known as bankers' acceptances, that are eligible for purchase by member banks of the Federal
Reserve System;
(4) any investment bearing a rating of one of the three highest grades as defined by a
nationally recognized organization that rates these securities;
(5) investment securities that are obligations of the United States, its agencies or
instrumentalities, or obligations that are guaranteed fully as to principal and interest of the
United States, or any obligations of any state, municipality, or any political subdivision of a
state or municipality;
(6) shares in a money market mutual fund, interest-bearing bills or notes or bonds,
debentures, or a fund composed of one or more permissible investments;
(7) any demand borrowing agreement or agreements made to a corporation or a subsidiary of
a corporation whose capital stock is listed on a national exchange;
(8) receivables that are due to a licensee from its authorized delegates under a contract
described in section 53B.20, that are not past due or doubtful of collection; or
(9) any other investments or security device approved by the commissioner.
    Subd. 17. Person. "Person" means any individual, corporation, limited liability company,
business trust, general or limited partnership, association, sole proprietorship, or similar
organization.
    Subd. 18. Remit. "Remit" means either to make direct payment of the funds to the licensee or
its representatives authorized to receive those funds or to deposit the funds in a bank, credit union,
savings association, or other similar financial institution in an account specified by the licensee.
History: 2001 c 148 s 4
53B.04 EXEMPTIONS.
Authorized delegates of a licensee or of an exempt entity, acting within the scope of authority
conferred by a written contract as described in section 53B.20, are not required to obtain a license
under this chapter. This chapter does not apply to:
(1) the United States or any department, agency, or instrumentality of the United States;
(2) the United States Postal Service;
(3) the state or any political subdivision of the state;
(4) banks, credit unions, savings associations, savings banks, mutual banks organized under
the laws of any state or the United States, or bank holding companies which have a banking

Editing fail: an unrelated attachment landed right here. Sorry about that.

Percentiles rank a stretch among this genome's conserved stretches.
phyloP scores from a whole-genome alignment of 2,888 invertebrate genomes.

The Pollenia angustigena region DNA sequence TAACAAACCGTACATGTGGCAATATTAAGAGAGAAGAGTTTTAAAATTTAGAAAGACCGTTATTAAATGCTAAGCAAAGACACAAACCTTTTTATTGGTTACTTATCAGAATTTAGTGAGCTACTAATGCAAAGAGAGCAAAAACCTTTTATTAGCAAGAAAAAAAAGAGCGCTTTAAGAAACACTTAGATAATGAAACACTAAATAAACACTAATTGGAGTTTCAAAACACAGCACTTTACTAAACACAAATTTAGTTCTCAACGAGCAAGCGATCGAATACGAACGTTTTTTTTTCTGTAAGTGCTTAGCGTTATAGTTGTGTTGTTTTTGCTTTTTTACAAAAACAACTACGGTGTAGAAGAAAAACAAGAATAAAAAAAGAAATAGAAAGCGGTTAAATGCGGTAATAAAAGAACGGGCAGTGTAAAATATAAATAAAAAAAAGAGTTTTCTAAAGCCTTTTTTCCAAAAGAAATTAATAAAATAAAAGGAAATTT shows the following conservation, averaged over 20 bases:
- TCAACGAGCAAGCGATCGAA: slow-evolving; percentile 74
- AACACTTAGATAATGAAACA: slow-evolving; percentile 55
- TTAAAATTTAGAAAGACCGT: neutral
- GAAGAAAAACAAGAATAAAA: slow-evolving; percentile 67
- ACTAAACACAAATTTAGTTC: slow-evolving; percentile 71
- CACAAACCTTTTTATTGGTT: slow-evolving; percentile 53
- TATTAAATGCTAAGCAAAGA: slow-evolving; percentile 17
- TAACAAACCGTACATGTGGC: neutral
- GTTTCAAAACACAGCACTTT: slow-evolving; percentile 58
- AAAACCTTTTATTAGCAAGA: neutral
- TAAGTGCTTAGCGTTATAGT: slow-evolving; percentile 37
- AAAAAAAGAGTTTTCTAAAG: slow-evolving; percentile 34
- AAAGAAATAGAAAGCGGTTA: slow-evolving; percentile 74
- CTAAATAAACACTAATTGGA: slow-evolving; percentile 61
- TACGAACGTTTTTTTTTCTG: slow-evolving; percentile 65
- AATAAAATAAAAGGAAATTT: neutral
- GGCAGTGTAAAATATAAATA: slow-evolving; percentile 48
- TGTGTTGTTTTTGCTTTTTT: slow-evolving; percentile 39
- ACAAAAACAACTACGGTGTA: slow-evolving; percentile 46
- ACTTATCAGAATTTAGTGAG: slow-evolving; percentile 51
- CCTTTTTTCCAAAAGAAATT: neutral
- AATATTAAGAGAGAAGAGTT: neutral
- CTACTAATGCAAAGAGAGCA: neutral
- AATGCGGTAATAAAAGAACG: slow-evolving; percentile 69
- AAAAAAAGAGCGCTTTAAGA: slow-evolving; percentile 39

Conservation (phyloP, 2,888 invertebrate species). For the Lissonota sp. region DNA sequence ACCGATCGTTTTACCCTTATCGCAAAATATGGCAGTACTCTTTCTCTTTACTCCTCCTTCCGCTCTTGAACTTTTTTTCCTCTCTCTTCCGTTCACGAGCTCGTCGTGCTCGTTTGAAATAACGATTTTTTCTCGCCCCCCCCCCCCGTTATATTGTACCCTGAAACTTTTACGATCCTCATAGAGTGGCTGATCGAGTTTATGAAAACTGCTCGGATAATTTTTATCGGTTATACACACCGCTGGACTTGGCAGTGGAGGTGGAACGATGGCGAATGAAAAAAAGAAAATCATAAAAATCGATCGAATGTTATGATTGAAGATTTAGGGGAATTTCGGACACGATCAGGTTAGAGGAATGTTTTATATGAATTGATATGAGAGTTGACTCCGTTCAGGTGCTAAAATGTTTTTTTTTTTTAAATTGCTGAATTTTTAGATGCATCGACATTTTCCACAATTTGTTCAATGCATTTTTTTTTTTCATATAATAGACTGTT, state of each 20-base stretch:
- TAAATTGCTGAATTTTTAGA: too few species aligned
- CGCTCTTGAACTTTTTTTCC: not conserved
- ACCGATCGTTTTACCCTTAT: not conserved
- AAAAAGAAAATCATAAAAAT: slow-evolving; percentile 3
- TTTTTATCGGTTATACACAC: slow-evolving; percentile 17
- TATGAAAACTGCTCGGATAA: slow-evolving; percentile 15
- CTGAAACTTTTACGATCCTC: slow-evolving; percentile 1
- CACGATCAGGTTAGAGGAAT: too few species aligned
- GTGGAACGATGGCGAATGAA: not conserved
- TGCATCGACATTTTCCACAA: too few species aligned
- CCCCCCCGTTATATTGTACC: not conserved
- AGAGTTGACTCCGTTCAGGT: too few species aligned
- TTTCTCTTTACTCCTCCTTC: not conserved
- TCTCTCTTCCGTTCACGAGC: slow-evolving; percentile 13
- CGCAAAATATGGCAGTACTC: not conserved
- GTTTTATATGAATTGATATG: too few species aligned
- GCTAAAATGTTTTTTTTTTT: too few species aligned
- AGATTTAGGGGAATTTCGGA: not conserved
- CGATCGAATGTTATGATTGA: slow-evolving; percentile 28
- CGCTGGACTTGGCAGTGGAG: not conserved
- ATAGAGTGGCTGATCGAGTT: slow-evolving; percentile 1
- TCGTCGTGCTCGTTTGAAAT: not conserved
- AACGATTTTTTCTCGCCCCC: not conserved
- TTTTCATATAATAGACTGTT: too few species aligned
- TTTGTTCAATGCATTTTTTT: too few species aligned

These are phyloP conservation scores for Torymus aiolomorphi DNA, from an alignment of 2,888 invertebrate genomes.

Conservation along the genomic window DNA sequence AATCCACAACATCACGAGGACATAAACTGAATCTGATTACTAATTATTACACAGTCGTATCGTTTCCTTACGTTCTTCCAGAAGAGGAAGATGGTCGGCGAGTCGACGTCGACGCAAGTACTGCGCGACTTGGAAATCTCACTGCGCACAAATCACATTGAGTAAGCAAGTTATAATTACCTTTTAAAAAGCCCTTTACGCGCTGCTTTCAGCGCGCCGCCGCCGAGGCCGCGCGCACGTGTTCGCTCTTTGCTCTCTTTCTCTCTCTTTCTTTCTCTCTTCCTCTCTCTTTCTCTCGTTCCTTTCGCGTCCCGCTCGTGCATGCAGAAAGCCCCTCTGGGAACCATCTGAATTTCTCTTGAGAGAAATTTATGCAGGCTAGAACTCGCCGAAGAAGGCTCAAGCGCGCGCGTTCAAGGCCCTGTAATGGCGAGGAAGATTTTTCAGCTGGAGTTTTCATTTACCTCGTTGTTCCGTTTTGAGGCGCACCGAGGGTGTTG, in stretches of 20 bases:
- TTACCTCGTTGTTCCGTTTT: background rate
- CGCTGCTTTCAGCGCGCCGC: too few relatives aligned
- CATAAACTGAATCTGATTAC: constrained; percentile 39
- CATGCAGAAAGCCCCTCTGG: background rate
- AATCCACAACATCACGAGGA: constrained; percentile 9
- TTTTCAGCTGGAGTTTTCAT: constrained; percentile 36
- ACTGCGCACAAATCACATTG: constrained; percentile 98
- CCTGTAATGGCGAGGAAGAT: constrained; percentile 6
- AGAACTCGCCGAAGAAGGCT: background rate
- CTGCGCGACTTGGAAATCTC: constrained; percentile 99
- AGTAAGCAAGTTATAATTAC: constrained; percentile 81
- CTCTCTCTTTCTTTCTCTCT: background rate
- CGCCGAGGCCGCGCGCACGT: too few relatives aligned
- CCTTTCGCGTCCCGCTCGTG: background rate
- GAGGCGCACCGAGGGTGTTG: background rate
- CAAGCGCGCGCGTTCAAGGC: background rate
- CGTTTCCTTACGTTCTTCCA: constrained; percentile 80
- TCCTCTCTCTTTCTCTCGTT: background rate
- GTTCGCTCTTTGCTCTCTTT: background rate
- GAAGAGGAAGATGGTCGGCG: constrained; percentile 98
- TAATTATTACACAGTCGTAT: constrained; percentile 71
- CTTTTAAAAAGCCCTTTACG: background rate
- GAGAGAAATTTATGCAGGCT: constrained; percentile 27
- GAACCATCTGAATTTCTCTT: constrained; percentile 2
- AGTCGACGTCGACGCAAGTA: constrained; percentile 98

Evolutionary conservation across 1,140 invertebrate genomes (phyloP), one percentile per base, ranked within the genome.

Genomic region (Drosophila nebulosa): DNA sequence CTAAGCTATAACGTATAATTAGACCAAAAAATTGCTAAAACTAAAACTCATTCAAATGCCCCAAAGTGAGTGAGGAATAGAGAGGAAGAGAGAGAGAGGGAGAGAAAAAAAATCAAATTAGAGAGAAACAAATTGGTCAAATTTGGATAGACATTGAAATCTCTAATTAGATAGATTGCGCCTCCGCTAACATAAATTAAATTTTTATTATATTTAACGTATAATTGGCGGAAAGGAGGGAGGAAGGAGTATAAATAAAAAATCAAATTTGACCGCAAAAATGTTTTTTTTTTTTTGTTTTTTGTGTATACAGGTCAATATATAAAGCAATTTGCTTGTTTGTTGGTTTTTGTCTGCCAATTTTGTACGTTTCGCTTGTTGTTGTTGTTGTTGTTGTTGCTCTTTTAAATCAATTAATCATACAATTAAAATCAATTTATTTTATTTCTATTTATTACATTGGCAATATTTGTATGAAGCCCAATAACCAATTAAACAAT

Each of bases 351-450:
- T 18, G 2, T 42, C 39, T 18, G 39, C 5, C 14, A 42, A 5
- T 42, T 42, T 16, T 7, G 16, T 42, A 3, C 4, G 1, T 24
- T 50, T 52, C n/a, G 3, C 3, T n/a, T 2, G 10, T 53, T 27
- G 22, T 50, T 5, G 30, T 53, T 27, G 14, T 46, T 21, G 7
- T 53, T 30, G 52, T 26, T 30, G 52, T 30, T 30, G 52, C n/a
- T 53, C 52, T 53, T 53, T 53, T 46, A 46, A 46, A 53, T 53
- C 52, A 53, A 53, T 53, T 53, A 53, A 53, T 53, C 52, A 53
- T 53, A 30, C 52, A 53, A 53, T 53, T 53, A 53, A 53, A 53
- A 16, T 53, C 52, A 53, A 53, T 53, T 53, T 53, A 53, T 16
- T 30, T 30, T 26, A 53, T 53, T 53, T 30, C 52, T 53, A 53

subsidiary located in Minnesota and whose debt securities have an investment grade rating by a
national rating agency, provided that if they issue or sell payment instruments through authorized
delegates who are not banks, bank holding companies, credit unions, savings associations, savings
banks, or mutual banks, those authorized delegates must comply with all requirements imposed
upon authorized delegates under this chapter; and
(5) the provision of electronic transfer of government benefits for any federal, state, or
county governmental agency as defined in Federal Reserve Board Regulation E, by a contractor
for and on behalf of the United States or any department, agency, or instrumentality of the United
States, or any state or any political subdivision of the state.
History: 2001 c 148 s 5
53B.05 LICENSE QUALIFICATIONS.
    Subdivision 1. Net worth. Each licensee engaging in money transmission in three or fewer
locations in the state, either directly or through authorized delegates, must have a net worth of
at least $25,000. Each licensee engaging in money transmission at more than three locations in
the state, but fewer than seven locations, either directly or through authorized delegates, must
have a net worth of at least $50,000. Each licensee engaging in money transmission at more than
six locations in the state, either directly or through authorized delegates, shall have a net worth
of $100,000 and an additional net worth of $50,000 for each location or authorized delegate
located in the state in excess of seven, to a maximum of $500,000. Net worth shall be calculated
in accordance with generally accepted accounting principles.
    Subd. 2. Corporate applicant; good standing. Every corporate applicant, at the time of the
filing of an application for a license under this chapter and at all times after a license is issued,
must be in good standing in the state of its incorporation. All noncorporate applicants shall, at the
time of the filing of an application for a license under this chapter and at all times after a license
is issued, be registered or qualified to do business in the state.
History: 2001 c 148 s 6; 2002 c 326 s 1
53B.06 PERMISSIBLE INVESTMENTS AND STATUTORY TRUST.
(a) Each licensee under this chapter must at all times possess permissible investments
having an aggregate market value, calculated in accordance with generally accepted accounting
principles, of not less than the aggregate face amount of all outstanding payment instruments
sold by the licensee or reported as sold by an authorized delegate in the United States. This
requirement may be waived by the commissioner if the dollar volume of a licensee's outstanding
payment instruments does not exceed the bond or other security devices posted by the licensee
under section 53B.08.
(b) Permissible investments, even if commingled with other assets of the licensee, are
considered to be held in trust for the benefit of the purchasers and holders of the licensee's
outstanding payment instruments in the event of the bankruptcy of the licensee.
History: 2001 c 148 s 7
53B.07 LICENSE APPLICATION.
    Subdivision 1. Requirements. An application for a license under this chapter must be made
in writing, under oath, and in a form prescribed by the commissioner.
    Subd. 2. General contents. An application must contain: